Freedom of Information
November 19, 2009
The Freedom of Information Act gives you the right to obtain information held by public authorities unless there are good reasons to keep it confidential.
The public authority must tell the applicant whether it holds the information, and must normally supply it within 20 working days, in the format requested.
However, the public authority does not have to confirm or deny the existence of the information or provide it if an exemption applies, the request is vexatious or similar to a previous request, or if the cost of compliance exceeds an appropriate limit.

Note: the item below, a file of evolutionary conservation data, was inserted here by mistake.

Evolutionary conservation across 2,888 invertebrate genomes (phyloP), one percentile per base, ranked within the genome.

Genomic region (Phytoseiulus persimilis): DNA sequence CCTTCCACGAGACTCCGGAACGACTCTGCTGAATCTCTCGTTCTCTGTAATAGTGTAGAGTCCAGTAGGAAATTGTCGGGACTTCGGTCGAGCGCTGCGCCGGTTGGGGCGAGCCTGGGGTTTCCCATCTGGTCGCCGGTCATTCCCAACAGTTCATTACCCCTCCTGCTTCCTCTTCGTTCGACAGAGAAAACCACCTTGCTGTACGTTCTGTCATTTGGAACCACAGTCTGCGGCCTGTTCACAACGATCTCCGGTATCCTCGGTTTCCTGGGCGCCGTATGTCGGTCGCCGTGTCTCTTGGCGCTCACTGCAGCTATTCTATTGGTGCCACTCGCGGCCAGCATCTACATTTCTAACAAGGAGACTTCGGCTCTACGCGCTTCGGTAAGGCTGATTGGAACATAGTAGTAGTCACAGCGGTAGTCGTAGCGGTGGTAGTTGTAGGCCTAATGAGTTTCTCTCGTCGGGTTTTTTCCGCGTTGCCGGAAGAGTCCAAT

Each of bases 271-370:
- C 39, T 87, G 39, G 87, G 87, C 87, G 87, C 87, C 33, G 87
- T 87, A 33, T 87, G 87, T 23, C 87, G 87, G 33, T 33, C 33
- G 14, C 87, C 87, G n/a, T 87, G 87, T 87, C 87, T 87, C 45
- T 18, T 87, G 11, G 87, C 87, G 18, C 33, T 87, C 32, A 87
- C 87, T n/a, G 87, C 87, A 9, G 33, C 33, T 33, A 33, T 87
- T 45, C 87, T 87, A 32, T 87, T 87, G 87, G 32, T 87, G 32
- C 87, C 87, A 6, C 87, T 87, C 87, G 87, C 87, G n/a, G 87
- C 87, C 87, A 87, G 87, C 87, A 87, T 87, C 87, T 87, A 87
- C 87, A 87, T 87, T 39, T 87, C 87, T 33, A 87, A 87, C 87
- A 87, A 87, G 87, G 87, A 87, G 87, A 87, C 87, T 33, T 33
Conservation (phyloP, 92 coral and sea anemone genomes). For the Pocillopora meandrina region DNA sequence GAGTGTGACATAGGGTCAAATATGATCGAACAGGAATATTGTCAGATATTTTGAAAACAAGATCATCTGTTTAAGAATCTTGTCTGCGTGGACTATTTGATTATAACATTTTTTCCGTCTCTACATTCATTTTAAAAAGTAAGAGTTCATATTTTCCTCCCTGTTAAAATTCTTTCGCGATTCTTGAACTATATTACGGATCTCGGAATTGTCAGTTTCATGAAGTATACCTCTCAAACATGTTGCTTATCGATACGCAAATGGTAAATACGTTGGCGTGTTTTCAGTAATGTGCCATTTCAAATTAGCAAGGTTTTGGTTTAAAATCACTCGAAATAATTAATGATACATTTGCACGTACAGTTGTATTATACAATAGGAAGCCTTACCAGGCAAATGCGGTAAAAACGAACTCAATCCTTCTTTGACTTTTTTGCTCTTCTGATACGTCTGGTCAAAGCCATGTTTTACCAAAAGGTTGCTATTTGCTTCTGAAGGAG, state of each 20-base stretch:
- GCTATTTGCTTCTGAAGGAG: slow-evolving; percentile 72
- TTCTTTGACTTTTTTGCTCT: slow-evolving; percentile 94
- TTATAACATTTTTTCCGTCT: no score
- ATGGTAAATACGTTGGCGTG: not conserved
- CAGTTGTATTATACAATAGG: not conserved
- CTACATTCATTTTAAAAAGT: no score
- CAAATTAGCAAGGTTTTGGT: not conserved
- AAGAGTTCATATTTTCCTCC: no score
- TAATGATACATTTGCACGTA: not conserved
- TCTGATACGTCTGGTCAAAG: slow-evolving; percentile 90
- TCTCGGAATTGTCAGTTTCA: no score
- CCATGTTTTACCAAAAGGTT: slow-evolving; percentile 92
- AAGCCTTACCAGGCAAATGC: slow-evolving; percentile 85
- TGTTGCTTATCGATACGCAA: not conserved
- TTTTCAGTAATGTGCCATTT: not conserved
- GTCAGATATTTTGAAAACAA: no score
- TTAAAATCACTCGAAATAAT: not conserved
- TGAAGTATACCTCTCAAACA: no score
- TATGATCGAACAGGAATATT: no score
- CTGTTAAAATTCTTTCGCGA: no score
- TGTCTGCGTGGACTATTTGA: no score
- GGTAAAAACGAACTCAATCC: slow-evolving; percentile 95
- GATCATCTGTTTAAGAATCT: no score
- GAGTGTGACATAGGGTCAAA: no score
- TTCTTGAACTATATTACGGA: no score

If exemption applies, but is qualified, this means that the public authority must decide whether the public interest in using the exemption outweighs the public interest in releasing the information.
If an applicant is unhappy with a refusal to disclose information, they can complain to the ICO, after first exhausting any internal review procedure. They will investigate the case and either uphold the authority’s use of an exemption or decide that the information must be disclosed.
For more information, visit the Information Commissioner’s Office or look at their factsheet and ten top tips leaflet
For your request to be dealt with according to the FOIA, you must:
- contact the relevant authority directly;
- make the request in writing, for example in a letter or an email;
- give your real name; and
- give an address to which the authority can reply. This can be a postal or email address.